Home > Trust Basics > What are Trustees and Beneficiaries?

What are Trustees and Beneficiaries?

By: J.A.J Aaronson - Updated: 17 Nov 2017 | comments*Discuss
 
Trust Law Settlor Trustee Beneficiary

In basic terms, a trust is a legal agreement by which assets are transferred from one individual, known as the settlor, to the trust itself. The responsibility for the management of these assets is assumed by the trustees, who run the trust for the benefit of a third party known as the beneficiaries.

The role of the settlor is covered in detail in an article elsewhere in this section. But what are trustees and beneficiaries?

Trustees

Trustees have the most significant role to play in the actual running of the trust. They do not actually own the assets that are placed in trust; these remain the property of the trust itself until they are ultimately transferred to the beneficiary. However, the trustees are charged with ensuring that the assets are managed in such a way as to ensure that the maximum benefit is derived by the beneficiaries. This might be achieved through investment, or simply ensuring that the assets are kept safe.

In many cases, the acceptable treatment of the assets by the trustees will be clearly defined by the settlor when constituting the trust. In these circumstances, the trustees will be able to act only within the bounds of the instructions given by the settlor. In some circumstances, however (most notably in the case of discretionary trusts, which are covered in more detail elsewhere on this site), the trustees will have significant freedom in deciding how the assets are managed.

Beneficiaries

Beneficiaries have few, if any, obligations as a result of their involvement with the trust. In most cases the beneficiary will be specifically defined in the trust instrument; that is, the document through which the trust is established. Occasionally, however, the settlor will have outlined a ‘class’ of beneficiary, rather than a specific individual. In these cases the trustees will be required to decide precisely who will benefit from the trust. It should also be noted that the beneficiary need not be a person; frequently, particularly in the case of testamentary trusts, the settlor’s appointed beneficiary is in fact a charitable organisation.

Relationship with Settlor

It is important to remember that there is no legal necessity for the settlor, trustee and beneficiary to be different people or organisations. It is sometimes beneficial for an individual to establish a trust in which they are also the trustee and beneficiary; this is perfectly possible in English law. This can be particularly useful for tax purposes.

It is also possible for the settlor to become one of several trustees – that is, to appoint him or herself, along with others. This can offer peace of mind for all parties involved, as it means that other individuals are capable of handling the affairs of the trust in the event that the settlor dies or becomes incapacitated.

By agreeing to their position, trustees take on a number of serious responsibilities. Furthermore, there are some prerequisites that must be met in order for an individual to be suitable for the position. These responsibilities and requirements are looked at in more detail in an article elsewhere in this section.

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I need some advice please.Me and my husband made a will.I am the beneficiary.He put his brother as an executor and his daughter asa guardian and trustees on his first marriage.My question is I don’t get on with his brother coz he created problems before while we live together with his family and I don’t communicate with him. 1. Is it possible that the executor and trustees can steal the money and put it in there own bank account secretly ? As abeneficiary with a child age below (18) 2. What’s the best thing for me to do to protect the assets of my husband ? 3. Is it okay to have 2 executor and trustees? I really need a peaceful mind about this coz my husband didn’t explain to me before doing this.If I ask him again and gets angry.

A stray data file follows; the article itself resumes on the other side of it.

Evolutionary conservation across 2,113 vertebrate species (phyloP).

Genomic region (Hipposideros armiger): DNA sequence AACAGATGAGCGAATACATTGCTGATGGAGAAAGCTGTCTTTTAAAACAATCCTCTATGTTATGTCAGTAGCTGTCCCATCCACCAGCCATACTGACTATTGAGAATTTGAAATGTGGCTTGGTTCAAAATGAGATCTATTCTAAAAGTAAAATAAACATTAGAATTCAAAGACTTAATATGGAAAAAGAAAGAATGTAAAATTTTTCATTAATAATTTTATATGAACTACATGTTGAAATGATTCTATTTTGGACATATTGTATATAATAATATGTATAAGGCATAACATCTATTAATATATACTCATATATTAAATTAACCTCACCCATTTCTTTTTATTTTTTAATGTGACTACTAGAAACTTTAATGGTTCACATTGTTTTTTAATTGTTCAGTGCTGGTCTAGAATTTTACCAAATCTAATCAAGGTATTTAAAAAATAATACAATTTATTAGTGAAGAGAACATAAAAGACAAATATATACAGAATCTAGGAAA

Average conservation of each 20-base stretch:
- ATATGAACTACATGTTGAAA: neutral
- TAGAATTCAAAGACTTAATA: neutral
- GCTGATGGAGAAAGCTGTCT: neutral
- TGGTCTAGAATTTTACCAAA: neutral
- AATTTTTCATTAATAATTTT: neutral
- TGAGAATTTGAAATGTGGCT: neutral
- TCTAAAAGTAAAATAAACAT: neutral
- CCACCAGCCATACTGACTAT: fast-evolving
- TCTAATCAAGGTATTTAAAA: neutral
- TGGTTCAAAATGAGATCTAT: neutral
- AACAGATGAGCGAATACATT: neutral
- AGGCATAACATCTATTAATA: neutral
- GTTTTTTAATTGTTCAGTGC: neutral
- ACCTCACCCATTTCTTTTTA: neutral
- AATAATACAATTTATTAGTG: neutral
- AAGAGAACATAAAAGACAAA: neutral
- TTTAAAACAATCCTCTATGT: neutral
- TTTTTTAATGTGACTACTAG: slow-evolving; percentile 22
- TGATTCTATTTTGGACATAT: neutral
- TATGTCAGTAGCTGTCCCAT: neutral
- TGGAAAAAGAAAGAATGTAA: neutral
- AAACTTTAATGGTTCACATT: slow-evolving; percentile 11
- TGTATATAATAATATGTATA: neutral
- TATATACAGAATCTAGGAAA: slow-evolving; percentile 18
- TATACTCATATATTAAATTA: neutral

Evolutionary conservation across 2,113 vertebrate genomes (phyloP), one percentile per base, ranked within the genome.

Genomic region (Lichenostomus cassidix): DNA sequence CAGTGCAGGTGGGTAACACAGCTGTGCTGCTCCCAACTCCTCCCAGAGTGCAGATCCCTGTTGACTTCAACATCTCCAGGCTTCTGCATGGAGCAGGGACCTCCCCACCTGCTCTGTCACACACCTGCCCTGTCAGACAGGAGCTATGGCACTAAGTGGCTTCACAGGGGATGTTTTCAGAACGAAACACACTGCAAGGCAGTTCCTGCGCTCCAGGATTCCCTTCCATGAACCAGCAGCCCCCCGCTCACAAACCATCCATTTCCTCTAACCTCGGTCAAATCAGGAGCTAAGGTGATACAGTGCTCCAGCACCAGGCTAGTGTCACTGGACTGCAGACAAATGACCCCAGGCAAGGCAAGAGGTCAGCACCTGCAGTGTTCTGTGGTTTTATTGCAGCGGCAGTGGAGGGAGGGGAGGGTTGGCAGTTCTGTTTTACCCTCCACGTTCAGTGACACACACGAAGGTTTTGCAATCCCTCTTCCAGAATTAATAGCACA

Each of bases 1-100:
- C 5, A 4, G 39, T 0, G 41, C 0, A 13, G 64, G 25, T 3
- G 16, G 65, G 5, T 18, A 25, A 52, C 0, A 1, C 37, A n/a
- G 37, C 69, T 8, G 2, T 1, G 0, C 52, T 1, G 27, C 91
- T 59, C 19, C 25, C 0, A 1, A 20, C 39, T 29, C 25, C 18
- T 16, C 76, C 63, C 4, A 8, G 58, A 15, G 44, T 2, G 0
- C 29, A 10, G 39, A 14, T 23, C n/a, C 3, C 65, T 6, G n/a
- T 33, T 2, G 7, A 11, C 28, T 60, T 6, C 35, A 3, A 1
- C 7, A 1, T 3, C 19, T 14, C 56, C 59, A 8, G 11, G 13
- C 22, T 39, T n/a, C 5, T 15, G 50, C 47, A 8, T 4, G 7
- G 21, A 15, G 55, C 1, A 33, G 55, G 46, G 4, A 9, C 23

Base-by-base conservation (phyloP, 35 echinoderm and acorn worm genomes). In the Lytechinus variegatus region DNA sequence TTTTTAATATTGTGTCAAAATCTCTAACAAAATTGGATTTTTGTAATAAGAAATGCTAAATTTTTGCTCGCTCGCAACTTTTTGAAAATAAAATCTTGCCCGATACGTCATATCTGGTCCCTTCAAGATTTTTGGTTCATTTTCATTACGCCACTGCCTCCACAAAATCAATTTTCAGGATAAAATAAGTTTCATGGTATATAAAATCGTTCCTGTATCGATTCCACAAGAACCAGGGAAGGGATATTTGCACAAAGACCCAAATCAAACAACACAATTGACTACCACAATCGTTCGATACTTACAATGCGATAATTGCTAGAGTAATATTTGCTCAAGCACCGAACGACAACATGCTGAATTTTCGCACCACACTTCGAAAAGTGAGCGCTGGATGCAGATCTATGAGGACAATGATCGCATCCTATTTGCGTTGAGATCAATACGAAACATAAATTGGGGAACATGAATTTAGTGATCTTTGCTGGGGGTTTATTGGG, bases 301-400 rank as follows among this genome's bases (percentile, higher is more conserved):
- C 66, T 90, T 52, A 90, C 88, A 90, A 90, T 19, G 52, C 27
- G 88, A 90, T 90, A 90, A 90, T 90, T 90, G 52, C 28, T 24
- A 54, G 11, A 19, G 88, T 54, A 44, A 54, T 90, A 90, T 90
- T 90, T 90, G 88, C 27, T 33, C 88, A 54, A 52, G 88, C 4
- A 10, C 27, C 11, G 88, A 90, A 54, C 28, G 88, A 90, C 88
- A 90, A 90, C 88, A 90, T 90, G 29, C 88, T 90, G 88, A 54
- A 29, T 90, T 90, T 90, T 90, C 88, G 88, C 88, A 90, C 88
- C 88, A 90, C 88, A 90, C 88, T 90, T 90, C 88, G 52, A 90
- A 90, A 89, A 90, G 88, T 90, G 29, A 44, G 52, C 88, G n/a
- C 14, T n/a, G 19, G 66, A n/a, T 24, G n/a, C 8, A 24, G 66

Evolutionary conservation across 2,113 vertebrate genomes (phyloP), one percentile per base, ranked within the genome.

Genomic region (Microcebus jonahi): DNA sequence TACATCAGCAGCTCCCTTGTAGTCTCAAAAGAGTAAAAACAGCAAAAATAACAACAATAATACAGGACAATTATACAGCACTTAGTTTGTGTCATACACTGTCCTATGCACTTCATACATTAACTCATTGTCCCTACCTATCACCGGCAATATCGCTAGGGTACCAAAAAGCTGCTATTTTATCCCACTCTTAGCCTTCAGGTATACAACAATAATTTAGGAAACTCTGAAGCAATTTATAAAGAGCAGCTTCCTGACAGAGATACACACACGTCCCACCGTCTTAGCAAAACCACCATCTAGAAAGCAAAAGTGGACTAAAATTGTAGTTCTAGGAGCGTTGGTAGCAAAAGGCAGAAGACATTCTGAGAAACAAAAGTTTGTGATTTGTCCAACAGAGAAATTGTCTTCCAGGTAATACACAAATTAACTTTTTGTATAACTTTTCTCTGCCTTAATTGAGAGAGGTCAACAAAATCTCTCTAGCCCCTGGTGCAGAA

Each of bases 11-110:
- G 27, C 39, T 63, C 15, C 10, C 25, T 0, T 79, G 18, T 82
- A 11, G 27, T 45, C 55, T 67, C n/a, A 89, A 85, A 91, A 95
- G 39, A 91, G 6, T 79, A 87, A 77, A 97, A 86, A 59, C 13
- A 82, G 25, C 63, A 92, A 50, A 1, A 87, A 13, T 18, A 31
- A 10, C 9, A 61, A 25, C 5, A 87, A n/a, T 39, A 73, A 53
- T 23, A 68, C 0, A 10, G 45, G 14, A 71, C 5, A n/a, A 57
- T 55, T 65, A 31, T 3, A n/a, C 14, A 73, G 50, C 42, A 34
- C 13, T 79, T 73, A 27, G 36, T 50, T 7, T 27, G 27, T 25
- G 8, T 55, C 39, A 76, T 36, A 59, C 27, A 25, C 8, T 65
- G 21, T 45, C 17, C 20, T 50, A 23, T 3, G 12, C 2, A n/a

Anie - 17-Nov-17 @ 4:27 PM
My friend( N) father has set up a trust for her children( B).The trustees are her parents( Y). Can the beneficiaries use themoney in the trust?If not, when can they use the trust fund?.If they can use the trust fund, does it need to be paid back?
N1nkx - 9-Nov-17 @ 3:30 PM
:) I am a trustee and beneficiary of my fathers house with my 2 brothers. Since the trust was set up my 2 brothers have stopped talking to me. Initially they rented out my fathers out to a family member and the reduced rate rent was to go towards my fathers care. I was not privvy to this nor was my objections to reduced rate rent listened to. About 10 months ago my father died. The tenant wasstill in the house and I presume should have still been paying rent (as I did not agree to this stopping) however, as a beneficiary I have not seen any of this rent money, either before or after my Dad died -( as an aside the paper trail of the rent money going into his account when he was alive stopped after the first 5 months of the relative moving in- because of the vitriole between myself and my brothers i did not pursue this at the time. The relative moved out in September to buy their own property. Yesterday I received a red council tax bill in my name only and after calling the tax office they said that all trustees would have received this. I do not have the 700 to pay for the council taxand so willing to go to court as I have received nothing from the rental of this property since my Dad died and i have not been consulted about anything regarding the property except to tell me it is up for sale about 3 weeks ago. Can anybody please offer me some advice